Rabbani was president from 1992-1996, heading the Afghan government that preceded the Taliban rule. After he was driven from Kabul in 1996, he became the nominal head of the Northern Alliance, mostly minority Tajiks and Uzbeks, who swept to power in Kabul as a U.S.-led invasion toppled the Taliban regime in late 2001. Rabbani headed the Jamiat-e-Islami political party.
"We lost our leader. We lost our leader," Habibullah, a close friend of Rabbani's, said as he stood crying outside a hospital.
Karzai's adviser Mohammad Masoom Stanekzai was wounded in the attack. A relative who answered Stanekzai's phone said that the wounds did not appear to be life-threatening, but that Stanekzai was in the hospital. The relative declined to give his name because of the sensitivity of the situation. Also wounded were council member Rahmatullah Wahidyar, who had brought the supposed peace envoy to Rabbani's house, and two of Rabbani's staffers.
Stanekzai is a top official with the High Peace Council and the head of a reintegration program for mid- and lower-level Taliban back into Afghan society. The program has so far managed to reintegrate only about 2,000 of the estimated 25,000-40,000 insurgents in Afghanistan.
Reintegration was the other half of reconciliation, which aims to broker a peace deal with the senior Taliban leadership.
'Extreme anger and shock'
Last week, Rabbani led a conference of provincial governors and officials who met in the southern city of Kandahar to develop policies for reintegrating insurgents who want to give up the fight. At the conference, he urged those in the provinces to counter insurgent propaganda claiming that international forces were invaders in Afghanistan.
Pakistan's Prime Minister Yusuf Reza Gilani and President Asif Ali Zardari condemned the assassination. They conveyed their "extreme anger and shock" to the Afghan government over the killing, according to a statement released by the Pakistan government.
Taliban factions based in northwest Pakistan and allegedly supported by elements of the Pakistani security forces have been blamed by Afghan and U.S. authorities for high-profile attacks in Afghanistan, especially in Kabul, over the past three years.
Barakzai said that residents of Kabul were tired of the constant attacks in the city, including a 20-hour assault against the U.S. Embassy and NATO headquarters in Kabul that finally ended Sept. 14. That attack killed 16 Afghans — five police officers and 11 civilians, more than half of them children. No one at the embassy or NATO was killed.
"Every single week we have such an attack," she said.
U.S. and Afghan officials have blamed the Pakistan-based Haqqani network for carrying out that attack and others in the capital and openly stated that the insurgent group has ties to the Pakistani government — a rare public shot at the role Afghanistan's neighbor to the east plays in bolstering the insurgency.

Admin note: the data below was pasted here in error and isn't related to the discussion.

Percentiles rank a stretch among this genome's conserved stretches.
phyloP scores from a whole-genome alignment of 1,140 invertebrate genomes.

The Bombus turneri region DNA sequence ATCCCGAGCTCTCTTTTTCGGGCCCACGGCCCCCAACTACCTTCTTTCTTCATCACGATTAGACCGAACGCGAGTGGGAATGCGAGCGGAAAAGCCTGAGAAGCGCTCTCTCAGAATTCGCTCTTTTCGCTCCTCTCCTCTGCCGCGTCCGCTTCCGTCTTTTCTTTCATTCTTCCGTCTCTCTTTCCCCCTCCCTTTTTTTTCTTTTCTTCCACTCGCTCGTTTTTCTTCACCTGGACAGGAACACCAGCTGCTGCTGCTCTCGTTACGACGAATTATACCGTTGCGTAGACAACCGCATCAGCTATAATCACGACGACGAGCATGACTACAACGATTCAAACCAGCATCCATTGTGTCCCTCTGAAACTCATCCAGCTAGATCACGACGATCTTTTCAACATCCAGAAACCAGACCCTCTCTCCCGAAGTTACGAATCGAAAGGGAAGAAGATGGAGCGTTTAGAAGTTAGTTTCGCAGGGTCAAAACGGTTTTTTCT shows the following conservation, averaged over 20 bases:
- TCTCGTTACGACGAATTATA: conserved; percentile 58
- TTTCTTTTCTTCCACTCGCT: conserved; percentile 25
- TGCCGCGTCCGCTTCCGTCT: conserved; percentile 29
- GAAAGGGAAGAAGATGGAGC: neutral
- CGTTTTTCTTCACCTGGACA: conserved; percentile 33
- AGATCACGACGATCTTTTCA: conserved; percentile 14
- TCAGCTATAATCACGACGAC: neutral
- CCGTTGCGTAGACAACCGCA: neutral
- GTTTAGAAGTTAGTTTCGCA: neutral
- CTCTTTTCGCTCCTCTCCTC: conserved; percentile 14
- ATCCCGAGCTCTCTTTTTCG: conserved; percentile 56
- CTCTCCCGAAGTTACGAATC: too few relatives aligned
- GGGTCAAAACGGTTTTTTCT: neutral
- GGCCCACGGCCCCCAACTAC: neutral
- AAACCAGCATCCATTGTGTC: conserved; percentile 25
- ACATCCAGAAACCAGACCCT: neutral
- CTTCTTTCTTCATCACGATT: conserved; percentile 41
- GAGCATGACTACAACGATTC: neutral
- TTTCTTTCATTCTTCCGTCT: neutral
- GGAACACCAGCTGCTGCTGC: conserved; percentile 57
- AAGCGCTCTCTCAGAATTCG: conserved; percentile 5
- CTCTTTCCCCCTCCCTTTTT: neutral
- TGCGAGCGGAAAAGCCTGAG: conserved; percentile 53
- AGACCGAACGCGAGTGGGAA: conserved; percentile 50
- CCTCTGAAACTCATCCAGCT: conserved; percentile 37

Abdullah Abdullah, a Tajik leader who lost to Karzai in the 2009 presidential election, said Rabbani's death was significant.
"He was a jihadi leader. From the beginning to the end of his life he did his best to bring peace and stability to this country, and it is a big loss for all Afghan people," Abdullah said.
'They are trying to kill us'
Abdullah, who has been critical of Karzai's attempts to reconcile with the Taliban, said "we should recognize and know our enemy from lower ranks up to the top officials of the country because by any means, by any way, they are trying to kill us and eliminate all high-ranking officials and jihadi leaders."
The Taliban have been targeting senior officials in the government and close associates of Karzai.
On July 27, an insurgent with a bomb under his turban killed the mayor of Kandahar, Ghulam Haider Hamidi. Five days earlier, a close associate gunned down Karzai's powerful half brother, Ahmed Wali Karzai, at his home in Kandahar. During Karzai's funeral a turban bomber killed a prominent cleric. The killings prompted Karzai to urge Afghan religious leaders to condemn the use of turban bombs.
That same month, Karzai's inner circle suffered another hit when gunmen in Kabul killed Jan Mohammad Khan, a presidential adviser on tribal issues and a former governor of Uruzgan province, which is also in the south.
On May 28, a suicide bomber infiltrated a high-level meeting in Taloqan, Takhar province, killing northern Afghanistan's top police commander, Gen. Mohammed Daoud, provincial police chief Shah Jehan Noori and two German soldiers. He also seriously wounded the German NATO commander in northern Afghanistan, Maj. Gen. Markus Kneip.
Associated Press writers Heidi Vogt, Patrick Quinn, Christopher Torchia and Rahim Faiez in Kabul, Mirwais Khan in Kandahar and Edith M. Lederer at the United Nations contributed to this report.